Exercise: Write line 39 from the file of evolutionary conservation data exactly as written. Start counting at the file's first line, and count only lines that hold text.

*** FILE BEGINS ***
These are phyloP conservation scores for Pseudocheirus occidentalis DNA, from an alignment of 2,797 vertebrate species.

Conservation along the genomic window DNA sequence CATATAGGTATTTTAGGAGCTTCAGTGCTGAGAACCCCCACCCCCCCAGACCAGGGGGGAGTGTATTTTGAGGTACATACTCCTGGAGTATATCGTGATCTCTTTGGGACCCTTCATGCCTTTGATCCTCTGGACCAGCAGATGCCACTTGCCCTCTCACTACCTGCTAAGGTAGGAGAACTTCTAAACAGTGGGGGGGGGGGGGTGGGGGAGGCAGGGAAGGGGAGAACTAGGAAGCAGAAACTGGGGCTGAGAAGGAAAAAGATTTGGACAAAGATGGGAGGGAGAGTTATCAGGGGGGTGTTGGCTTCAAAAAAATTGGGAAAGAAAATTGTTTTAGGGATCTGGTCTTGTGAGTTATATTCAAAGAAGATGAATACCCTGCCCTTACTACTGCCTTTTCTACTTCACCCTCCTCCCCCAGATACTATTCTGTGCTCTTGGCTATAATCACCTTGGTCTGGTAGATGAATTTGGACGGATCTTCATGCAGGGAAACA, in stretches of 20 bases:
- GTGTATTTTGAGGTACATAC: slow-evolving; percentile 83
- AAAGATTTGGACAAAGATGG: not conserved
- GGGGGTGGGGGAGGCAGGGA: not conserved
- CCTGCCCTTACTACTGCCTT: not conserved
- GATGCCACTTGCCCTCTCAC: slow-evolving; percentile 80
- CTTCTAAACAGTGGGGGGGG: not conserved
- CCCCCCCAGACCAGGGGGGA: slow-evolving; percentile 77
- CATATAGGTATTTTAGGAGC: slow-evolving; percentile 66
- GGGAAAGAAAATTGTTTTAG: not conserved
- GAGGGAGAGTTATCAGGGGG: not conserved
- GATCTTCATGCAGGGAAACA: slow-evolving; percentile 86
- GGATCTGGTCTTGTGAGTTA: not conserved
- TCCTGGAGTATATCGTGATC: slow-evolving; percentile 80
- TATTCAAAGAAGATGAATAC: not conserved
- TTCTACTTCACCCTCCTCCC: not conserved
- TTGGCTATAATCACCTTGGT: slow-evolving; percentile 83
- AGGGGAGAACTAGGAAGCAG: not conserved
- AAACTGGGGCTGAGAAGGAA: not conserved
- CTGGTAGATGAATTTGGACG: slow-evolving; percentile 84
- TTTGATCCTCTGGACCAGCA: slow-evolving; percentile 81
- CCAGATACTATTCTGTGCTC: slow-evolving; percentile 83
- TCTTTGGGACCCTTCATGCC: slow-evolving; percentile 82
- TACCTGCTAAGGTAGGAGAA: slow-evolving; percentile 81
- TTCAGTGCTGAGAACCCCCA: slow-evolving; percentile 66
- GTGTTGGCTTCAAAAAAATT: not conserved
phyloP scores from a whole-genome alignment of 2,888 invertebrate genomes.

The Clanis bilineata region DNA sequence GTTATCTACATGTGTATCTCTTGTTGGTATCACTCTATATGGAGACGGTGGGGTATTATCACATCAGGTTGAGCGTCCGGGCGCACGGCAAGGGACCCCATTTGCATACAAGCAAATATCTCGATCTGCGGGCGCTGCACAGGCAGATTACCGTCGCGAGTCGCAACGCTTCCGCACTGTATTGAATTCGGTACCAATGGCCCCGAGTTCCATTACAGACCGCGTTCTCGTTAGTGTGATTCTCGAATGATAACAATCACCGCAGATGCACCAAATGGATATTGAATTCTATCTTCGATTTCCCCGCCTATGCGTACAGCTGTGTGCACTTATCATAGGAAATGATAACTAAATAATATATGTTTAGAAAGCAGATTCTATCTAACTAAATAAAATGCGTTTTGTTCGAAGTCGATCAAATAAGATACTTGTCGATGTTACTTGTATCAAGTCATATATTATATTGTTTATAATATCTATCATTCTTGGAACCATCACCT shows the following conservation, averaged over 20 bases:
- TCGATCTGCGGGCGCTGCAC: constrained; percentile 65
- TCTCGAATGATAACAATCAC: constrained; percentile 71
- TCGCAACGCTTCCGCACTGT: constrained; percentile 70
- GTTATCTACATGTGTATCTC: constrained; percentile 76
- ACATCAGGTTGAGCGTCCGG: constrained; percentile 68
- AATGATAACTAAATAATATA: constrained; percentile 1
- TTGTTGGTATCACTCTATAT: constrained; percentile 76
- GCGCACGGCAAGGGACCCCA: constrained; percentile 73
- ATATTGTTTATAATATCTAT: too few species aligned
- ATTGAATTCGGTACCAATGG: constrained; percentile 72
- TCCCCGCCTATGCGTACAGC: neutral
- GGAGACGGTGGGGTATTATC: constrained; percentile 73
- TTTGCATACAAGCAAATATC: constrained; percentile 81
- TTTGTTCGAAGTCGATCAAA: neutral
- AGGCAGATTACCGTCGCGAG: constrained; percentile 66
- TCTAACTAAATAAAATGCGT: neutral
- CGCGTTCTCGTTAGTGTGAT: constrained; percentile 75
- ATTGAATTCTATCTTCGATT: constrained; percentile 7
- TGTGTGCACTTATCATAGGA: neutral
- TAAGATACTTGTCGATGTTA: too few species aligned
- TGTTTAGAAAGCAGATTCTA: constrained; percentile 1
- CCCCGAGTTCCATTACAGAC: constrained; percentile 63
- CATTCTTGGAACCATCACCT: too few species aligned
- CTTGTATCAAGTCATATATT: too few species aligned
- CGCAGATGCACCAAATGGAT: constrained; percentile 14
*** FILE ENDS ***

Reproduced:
- ATTGAATTCGGTACCAATGG: constrained; percentile 72